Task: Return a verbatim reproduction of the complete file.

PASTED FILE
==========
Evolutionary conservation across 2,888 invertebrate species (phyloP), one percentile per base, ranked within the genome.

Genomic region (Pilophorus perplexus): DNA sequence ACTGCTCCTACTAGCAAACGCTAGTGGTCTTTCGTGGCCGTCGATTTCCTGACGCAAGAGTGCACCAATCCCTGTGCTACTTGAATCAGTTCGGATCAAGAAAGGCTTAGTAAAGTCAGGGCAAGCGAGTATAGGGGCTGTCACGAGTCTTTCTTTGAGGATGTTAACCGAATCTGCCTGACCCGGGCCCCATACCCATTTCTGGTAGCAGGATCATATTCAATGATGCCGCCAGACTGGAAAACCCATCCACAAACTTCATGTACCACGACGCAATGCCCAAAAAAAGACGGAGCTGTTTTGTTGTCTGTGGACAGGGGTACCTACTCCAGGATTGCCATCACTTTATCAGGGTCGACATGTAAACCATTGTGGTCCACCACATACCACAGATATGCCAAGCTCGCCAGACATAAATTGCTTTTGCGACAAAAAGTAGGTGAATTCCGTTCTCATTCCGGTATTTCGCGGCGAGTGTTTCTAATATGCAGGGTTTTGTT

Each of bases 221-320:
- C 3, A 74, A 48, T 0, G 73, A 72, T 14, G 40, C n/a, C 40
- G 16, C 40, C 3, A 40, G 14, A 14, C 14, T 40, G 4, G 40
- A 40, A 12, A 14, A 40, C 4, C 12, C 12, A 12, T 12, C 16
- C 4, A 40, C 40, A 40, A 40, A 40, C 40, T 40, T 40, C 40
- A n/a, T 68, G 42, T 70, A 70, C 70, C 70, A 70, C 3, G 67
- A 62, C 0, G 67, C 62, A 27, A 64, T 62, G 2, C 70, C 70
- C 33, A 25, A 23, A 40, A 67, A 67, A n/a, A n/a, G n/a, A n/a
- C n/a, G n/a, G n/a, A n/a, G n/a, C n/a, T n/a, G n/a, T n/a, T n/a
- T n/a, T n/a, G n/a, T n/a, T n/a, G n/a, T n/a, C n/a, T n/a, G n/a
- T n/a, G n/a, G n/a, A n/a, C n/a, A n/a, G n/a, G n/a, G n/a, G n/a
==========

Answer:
Evolutionary conservation across 2,888 invertebrate species (phyloP), one percentile per base, ranked within the genome.

Genomic region (Pilophorus perplexus): DNA sequence ACTGCTCCTACTAGCAAACGCTAGTGGTCTTTCGTGGCCGTCGATTTCCTGACGCAAGAGTGCACCAATCCCTGTGCTACTTGAATCAGTTCGGATCAAGAAAGGCTTAGTAAAGTCAGGGCAAGCGAGTATAGGGGCTGTCACGAGTCTTTCTTTGAGGATGTTAACCGAATCTGCCTGACCCGGGCCCCATACCCATTTCTGGTAGCAGGATCATATTCAATGATGCCGCCAGACTGGAAAACCCATCCACAAACTTCATGTACCACGACGCAATGCCCAAAAAAAGACGGAGCTGTTTTGTTGTCTGTGGACAGGGGTACCTACTCCAGGATTGCCATCACTTTATCAGGGTCGACATGTAAACCATTGTGGTCCACCACATACCACAGATATGCCAAGCTCGCCAGACATAAATTGCTTTTGCGACAAAAAGTAGGTGAATTCCGTTCTCATTCCGGTATTTCGCGGCGAGTGTTTCTAATATGCAGGGTTTTGTT

Each of bases 221-320:
- C 3, A 74, A 48, T 0, G 73, A 72, T 14, G 40, C n/a, C 40
- G 16, C 40, C 3, A 40, G 14, A 14, C 14, T 40, G 4, G 40
- A 40, A 12, A 14, A 40, C 4, C 12, C 12, A 12, T 12, C 16
- C 4, A 40, C 40, A 40, A 40, A 40, C 40, T 40, T 40, C 40
- A n/a, T 68, G 42, T 70, A 70, C 70, C 70, A 70, C 3, G 67
- A 62, C 0, G 67, C 62, A 27, A 64, T 62, G 2, C 70, C 70
- C 33, A 25, A 23, A 40, A 67, A 67, A n/a, A n/a, G n/a, A n/a
- C n/a, G n/a, G n/a, A n/a, G n/a, C n/a, T n/a, G n/a, T n/a, T n/a
- T n/a, T n/a, G n/a, T n/a, T n/a, G n/a, T n/a, C n/a, T n/a, G n/a
- T n/a, G n/a, G n/a, A n/a, C n/a, A n/a, G n/a, G n/a, G n/a, G n/a